Plant hemoglobins: Important players at the crossroads between oxygen and nitric oxide

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  • Kapuganti J Gupta, Department of Plant Physiology, University of Rostock, Germany
  • Kim Hebelstrup
  • Luis A J Mur, Aberystwyth University, IBERS-Institute of Biological, Environmental and Rural Sciences, United Kingdom
  • Abir U Igamberdiev, Department of Biology, Memorial University of Newfoundland, Canada

Plant hemoglobins constitute a diverse group of hemeproteins and evolutionarily belong to three different classes. Class 1 hemoglobins possess an extremely high affinity to oxygen and their main function consists in scavenging of nitric oxide (NO) at very low oxygen levels. Class 2 hemoglobins have a lower oxygen affinity and they facilitate oxygen supply to developing tissues. Symbiotic hemoglobins in nodules have mostly evolved from class 2 hemoglobins. Class 3 hemoglobins are truncated and represent a clade with a very low similarity to class 1 and 2 hemoglobins. They may regulate oxygen delivery at high O2 concentrations. Depending on their physical properties, hemoglobins belong either to hexacoordinate non-symbiotic or pentacoordinate symbiotic groups. Plant hemoglobins are plausible targets for improving resistance to multiple stresses.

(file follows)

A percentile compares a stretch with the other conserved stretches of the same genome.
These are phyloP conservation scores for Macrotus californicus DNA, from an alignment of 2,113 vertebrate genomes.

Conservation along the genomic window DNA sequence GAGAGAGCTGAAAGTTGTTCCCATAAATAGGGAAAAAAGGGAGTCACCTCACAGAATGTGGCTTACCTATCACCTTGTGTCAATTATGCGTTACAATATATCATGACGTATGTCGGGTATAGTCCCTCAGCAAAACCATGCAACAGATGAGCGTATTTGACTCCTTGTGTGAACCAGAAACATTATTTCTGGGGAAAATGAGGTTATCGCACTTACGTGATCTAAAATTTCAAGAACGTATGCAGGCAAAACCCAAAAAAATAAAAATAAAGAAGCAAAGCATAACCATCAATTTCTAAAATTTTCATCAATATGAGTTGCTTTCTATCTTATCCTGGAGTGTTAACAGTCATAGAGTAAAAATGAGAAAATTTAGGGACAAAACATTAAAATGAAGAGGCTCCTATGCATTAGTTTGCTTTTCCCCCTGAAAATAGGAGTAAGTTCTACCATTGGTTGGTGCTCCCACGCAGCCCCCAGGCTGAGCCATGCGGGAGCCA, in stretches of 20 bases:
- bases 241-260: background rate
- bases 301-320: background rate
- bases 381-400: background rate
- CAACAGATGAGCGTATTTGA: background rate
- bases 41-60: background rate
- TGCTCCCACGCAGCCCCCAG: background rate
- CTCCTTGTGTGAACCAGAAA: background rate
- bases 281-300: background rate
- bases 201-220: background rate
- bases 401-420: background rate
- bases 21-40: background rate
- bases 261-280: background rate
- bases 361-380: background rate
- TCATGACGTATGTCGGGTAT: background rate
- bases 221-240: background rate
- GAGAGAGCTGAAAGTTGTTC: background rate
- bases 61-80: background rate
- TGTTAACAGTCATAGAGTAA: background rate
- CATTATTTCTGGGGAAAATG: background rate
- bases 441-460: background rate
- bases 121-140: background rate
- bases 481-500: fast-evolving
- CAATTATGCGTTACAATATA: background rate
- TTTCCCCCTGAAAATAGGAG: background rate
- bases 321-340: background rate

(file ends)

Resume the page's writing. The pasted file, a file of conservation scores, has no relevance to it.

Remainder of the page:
Original languageEnglish
JournalF E B S Letters
Pages (from-to)3843-3849
Number of pages7
Publication statusPublished - 15 Dec 2011

    Research areas

  • Anoxia, Hemoglobin, Nitric oxide, Nitrogen fixation, Oxygen availability

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